As also explained previously, the pitch radii for the primary sheave assembly and the secondary sheave assembly change as the overall ratio varies, a decrease in the effective pitch radius for the primary sheave assembly being accompanied by a corresponding increase in the pitch radius for the secondary sheave assembly and vice versa. In FIG. 13, we have shown the relationship between sheave drive ratio and the pitch radius for the primary sheave assembly by curve 644. Curve 646 shows the corresponding relationship between ratio and pitch radius for the secondary sheave assembly. Curve 646 as a mirror image of curve 644. An effective ratio of 1:1 is achieved when the pitch radii are equal. This occurs at a pitch radius of about 58 millimeters, as indicated in FIG. 13, for a preferred embodiment of the invention.
The relationship between primary sheave axial travel and sheave ratio is illustrated in FIG. 15. The information plotted in FIG. 13 can be used to compute the relationship shown in FIG. 15 since travel of the primary sheave piston will either increase or decrease the effective pitch radius of the primary sheave assembly. That travel corresponds to either a decrease or an increase in the pitch radius of the secondary sheave assembly.
The relationship between primary sheave axial travel and sheave ratio in a preferred embodiment will result in a ratio of about 4:1 when the spacing between the disc portion of the primary sheave assembly is 17 millimeters. As the spacing decreases, the functional relationship will change, as shown at 648, until a high speed ratio of 2.5:1 is reached.
As mentioned earlier, the pulse width modulated valve 360 controls the bypass clutch control valve. The pressure signal developed by the solenoid valve 360 acts on the bypass clutch control valve to produce a bypass clutch engagement pressure. This pressure is opposed by the converter pressure. Thus, the bypass clutch engagement pressure is the difference between converter pressure and bypass clutch pressure. That pressure differential across the bypass clutch is plotted in FIG. 18 on the ordinate. The abscissa in FIG. 18 is a solenoid pressure output. The bypass clutch differential pressure is linearly related to the output of the solenoid valve 360, as indicated by reference numeral 650 in FIG. 18.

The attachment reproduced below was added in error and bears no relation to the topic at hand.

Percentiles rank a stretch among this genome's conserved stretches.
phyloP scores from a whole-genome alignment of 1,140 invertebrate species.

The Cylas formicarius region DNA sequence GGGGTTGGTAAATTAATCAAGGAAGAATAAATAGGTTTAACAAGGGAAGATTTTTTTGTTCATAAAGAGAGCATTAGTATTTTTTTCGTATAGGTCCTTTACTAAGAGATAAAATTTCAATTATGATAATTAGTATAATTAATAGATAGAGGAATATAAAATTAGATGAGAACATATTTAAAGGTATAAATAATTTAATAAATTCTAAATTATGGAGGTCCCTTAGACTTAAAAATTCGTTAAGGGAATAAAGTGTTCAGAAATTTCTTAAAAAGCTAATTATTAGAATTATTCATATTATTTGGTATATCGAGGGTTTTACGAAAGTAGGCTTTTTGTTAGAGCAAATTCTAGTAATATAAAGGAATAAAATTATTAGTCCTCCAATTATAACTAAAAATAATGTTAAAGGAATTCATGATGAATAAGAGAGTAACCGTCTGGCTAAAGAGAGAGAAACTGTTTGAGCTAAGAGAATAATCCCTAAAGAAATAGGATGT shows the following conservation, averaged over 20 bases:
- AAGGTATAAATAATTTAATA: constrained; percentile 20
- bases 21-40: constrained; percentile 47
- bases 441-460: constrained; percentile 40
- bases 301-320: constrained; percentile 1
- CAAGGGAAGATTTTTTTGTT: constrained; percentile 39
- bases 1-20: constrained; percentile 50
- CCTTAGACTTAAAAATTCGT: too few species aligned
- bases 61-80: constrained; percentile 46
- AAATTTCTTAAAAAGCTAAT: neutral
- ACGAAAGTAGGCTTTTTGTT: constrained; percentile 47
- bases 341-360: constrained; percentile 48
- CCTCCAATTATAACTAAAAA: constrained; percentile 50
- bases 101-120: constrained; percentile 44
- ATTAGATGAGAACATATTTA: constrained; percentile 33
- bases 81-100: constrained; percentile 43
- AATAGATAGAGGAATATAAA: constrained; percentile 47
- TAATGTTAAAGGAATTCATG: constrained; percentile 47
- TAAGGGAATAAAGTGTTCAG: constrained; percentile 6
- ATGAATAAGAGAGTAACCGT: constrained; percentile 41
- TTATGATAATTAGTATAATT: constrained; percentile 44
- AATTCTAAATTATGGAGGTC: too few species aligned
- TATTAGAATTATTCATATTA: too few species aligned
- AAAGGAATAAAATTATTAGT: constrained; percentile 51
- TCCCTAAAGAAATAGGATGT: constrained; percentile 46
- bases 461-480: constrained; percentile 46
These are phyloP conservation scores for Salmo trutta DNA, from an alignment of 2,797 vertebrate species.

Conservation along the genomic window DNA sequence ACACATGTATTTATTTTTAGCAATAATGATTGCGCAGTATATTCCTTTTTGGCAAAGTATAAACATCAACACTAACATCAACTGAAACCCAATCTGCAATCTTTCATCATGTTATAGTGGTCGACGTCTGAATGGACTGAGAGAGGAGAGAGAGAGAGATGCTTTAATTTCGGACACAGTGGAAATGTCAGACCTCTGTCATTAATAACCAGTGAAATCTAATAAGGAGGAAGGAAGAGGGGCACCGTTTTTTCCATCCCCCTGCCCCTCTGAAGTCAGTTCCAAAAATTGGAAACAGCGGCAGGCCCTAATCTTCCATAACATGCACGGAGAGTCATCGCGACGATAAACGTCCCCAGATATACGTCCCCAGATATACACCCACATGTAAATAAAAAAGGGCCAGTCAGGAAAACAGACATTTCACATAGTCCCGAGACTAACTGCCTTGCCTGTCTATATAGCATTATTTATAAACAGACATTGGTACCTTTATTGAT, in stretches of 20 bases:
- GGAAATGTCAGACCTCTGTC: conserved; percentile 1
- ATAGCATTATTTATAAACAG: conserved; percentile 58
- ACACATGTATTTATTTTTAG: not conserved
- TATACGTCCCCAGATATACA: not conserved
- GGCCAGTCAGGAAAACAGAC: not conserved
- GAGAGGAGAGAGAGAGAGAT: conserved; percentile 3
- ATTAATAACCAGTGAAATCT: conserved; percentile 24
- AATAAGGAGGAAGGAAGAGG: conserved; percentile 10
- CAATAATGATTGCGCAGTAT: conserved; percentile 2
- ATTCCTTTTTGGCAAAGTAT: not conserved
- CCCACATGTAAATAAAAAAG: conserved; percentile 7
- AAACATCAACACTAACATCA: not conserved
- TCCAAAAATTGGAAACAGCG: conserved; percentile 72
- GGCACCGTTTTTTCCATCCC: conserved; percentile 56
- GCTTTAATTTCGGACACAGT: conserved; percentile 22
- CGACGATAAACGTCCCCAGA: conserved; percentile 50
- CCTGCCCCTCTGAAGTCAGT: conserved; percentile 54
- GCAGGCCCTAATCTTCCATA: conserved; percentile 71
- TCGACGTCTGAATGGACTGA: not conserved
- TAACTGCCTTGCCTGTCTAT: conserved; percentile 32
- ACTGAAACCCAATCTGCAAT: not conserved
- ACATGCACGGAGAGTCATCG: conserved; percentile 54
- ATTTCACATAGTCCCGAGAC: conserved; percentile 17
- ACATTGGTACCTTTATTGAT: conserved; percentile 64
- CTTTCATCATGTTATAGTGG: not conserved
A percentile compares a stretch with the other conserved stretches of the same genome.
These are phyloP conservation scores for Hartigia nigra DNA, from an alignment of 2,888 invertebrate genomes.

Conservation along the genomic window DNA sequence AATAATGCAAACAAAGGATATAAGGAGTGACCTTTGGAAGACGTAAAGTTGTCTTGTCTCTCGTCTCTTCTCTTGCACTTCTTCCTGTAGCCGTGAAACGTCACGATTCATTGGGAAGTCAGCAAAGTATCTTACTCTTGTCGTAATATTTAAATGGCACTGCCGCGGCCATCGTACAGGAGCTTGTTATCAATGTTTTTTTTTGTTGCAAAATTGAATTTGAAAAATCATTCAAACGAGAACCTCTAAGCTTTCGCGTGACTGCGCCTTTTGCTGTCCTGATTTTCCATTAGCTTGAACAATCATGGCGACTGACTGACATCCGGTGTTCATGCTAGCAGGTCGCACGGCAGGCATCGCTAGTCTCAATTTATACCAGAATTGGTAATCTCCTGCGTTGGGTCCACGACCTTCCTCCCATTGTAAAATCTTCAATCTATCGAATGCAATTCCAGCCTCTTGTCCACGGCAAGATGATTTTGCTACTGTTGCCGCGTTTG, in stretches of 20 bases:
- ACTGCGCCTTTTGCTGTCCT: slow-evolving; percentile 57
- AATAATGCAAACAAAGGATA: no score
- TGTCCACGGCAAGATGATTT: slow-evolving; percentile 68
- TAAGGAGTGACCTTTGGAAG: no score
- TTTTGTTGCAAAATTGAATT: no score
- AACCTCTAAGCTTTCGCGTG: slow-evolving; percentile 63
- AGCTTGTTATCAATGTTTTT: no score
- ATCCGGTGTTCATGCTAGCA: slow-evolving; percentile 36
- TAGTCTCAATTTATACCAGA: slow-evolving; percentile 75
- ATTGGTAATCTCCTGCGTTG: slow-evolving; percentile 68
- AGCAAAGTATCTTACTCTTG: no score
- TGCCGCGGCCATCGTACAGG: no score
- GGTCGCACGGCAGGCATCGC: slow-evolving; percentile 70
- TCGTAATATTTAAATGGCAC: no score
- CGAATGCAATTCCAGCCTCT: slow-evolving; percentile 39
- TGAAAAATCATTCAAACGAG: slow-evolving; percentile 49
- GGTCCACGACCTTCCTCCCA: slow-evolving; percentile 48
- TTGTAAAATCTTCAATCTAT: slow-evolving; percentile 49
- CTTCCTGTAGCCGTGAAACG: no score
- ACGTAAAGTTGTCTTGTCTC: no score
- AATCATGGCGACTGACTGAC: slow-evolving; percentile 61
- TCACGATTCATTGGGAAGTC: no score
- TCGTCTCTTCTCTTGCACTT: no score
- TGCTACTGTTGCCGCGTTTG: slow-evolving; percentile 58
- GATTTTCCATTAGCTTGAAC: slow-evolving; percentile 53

FIG. 3C shows in schematic form the overall electro-hydraulic control system comprising the microprocessor, the electro-hydraulic controls, the transmission and the engine in block diagram form. The microprocessor is identified in FIG. 3C by the numeral 652. The electro-hydraulic controls described with reference to FIGS. 3A and 3B are identified in FIG. 3C by reference numeral 654. The transmission which comprises the primary and secondary sheave assemblies described with reference to FIG. 1 is identified in FIG. 3C by reference numeral 656. The engine is identified by reference numeral 658.
The microprocessor 652 comprises a central processing unit, memory, custom input signal conditioning circuits, and custom output driver circuits. It also has a clock for controlling the CPU. The control strategy is stored in a single memory chip. The input signal conditioning circuit forms an interface between the CPU and the analog and digital sensor devices. The output signal conditioning circuit interfaces the digital outputs from the CPU with the external solenoid driver circuits.
The input signals for the electronic microprocessor 652 include a signal developed by a Hall effect engine speed sensor and a turbine speed Hall effect-type sensor as well as three variable reluctance speed sensors which will be described. The turbine speed sensor is comprised of a disc 660, shown in FIG. 1, carried by the compound planetary carrier. The disc is snaked through the clearance between the forward and reverse clutch cylinders as indicated in FIG. 1. The periphery of the disc rotates in proximity to pick-up device 662 supported by the transmission casing as shown in FIG. 1.